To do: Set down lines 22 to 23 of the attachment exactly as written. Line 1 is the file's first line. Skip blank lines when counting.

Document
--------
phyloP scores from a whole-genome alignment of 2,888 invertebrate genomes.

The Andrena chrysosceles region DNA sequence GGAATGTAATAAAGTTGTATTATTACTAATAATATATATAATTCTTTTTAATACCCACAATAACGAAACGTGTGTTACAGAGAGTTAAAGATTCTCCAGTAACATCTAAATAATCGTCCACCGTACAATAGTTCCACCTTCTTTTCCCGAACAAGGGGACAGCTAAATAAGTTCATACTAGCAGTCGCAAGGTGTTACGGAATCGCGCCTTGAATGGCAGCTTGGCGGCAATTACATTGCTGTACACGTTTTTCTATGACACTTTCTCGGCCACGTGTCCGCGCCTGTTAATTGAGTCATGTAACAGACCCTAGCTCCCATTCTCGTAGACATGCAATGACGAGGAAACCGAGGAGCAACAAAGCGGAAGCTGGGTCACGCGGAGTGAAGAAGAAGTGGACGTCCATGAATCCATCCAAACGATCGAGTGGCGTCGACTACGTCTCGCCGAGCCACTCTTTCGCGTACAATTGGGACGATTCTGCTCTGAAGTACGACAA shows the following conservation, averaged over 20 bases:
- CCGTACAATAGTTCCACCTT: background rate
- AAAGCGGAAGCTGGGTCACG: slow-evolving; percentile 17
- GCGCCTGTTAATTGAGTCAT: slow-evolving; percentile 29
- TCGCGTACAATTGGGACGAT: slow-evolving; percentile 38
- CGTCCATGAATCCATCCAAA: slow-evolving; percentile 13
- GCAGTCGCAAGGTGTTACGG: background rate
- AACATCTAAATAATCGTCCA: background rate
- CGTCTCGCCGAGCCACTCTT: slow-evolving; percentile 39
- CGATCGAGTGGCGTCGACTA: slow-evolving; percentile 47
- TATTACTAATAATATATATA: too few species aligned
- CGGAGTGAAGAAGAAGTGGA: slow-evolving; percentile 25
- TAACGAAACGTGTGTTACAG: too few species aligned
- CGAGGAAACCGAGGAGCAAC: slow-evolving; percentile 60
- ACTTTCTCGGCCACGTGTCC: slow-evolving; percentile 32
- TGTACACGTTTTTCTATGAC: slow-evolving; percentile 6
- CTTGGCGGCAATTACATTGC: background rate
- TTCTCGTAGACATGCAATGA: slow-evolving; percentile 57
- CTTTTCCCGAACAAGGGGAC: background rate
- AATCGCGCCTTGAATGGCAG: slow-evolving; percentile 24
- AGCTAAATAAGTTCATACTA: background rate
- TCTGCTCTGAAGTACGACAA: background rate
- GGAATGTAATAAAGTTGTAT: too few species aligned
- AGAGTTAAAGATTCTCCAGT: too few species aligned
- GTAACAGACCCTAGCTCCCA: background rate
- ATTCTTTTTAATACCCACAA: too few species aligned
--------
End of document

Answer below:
- AGCTAAATAAGTTCATACTA: background rate
- TCTGCTCTGAAGTACGACAA: background rate